I picked this small posy of flowers from Mum’s garden. She grows plants on heavy clay soil she’s worked hard to amend over the years. Her garden, shaded for part of the day, supports a selection of fruit, roses and other cottage garden flowers.
I overstuffed a tiny milk jug with flowers of the right scale to fit: ‘Harlow Carr’ roses, a sprig or two of lavender, two forms of geranium, bellis, viola and some campanula. I’ll never make a florist, but it looked (and smelled) sweet. I only needed to raid the back garden, leaving the fine foliage plants and shrubs at the front for another day.
As so often in a private garden, there’s a little story behind each plant. Some arrived as presents from family or friends: others were grown from seed or acquired on a trip to her favourite garden centre, Bents.
Mum crops her lavender, binds the flowers into bunches, and hangs them up to dry each year so she has scented posies to share.
One of several beloved dogs she’s treasured down the years was the reason she brought a division of the creeping campanula over from her previous home. Moss, a bearded collie and a wise kind of dog, liked to graze on it when he took the fancy. The campanula still grows in nooks and crannies as a living keepsake of him – it only seems to need the tiniest expanse of soil to thrive.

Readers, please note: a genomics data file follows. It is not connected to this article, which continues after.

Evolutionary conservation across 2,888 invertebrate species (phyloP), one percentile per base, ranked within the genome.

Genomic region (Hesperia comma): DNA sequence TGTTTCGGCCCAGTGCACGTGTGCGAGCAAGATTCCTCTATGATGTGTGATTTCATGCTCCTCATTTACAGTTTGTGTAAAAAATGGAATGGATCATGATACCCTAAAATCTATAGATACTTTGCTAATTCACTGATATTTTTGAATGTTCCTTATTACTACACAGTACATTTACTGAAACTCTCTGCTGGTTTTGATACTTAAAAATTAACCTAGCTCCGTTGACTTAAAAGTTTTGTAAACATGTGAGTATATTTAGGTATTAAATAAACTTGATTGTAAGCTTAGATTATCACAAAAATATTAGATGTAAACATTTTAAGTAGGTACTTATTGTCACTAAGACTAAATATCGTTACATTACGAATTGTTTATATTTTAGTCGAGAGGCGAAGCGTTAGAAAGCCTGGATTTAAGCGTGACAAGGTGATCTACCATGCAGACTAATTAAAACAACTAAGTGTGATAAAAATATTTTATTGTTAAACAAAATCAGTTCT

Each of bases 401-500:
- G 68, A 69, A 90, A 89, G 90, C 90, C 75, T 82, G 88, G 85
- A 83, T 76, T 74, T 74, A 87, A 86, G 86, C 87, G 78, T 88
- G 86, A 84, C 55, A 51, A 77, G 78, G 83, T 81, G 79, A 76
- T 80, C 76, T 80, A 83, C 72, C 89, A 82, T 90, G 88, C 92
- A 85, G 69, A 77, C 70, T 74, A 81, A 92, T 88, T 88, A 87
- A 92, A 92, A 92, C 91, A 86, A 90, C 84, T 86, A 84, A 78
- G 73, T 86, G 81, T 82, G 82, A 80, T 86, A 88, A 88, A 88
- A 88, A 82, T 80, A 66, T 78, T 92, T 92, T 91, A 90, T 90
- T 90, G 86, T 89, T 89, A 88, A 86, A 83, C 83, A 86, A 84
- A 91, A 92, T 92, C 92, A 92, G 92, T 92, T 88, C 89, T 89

I did a quick search to see if there was any science behind dogs appearing to self-medicate with plants and found several articles, including an extract from plantsman Christopher Lloyd on the Great Dixter website (which has sadly since been removed).
Mum is having a birthday later this month (I’ll spare her blushes by not telling you the number). I’m celebrating her gardening talents a little early by showing you just a few of the flowers she grows – and I’m sending lots of love!
I thought I’d also submit it to In a Vase on Monday which is a great way for bloggers to celebrate seasonal blooms. I’m sure the host Cathy is used to turning a blind eye to a little rule-breaking: I should confess that today, the pink geranium is just a mass of picturesque seeds and leaves, but everything else is still in flower here in North West England.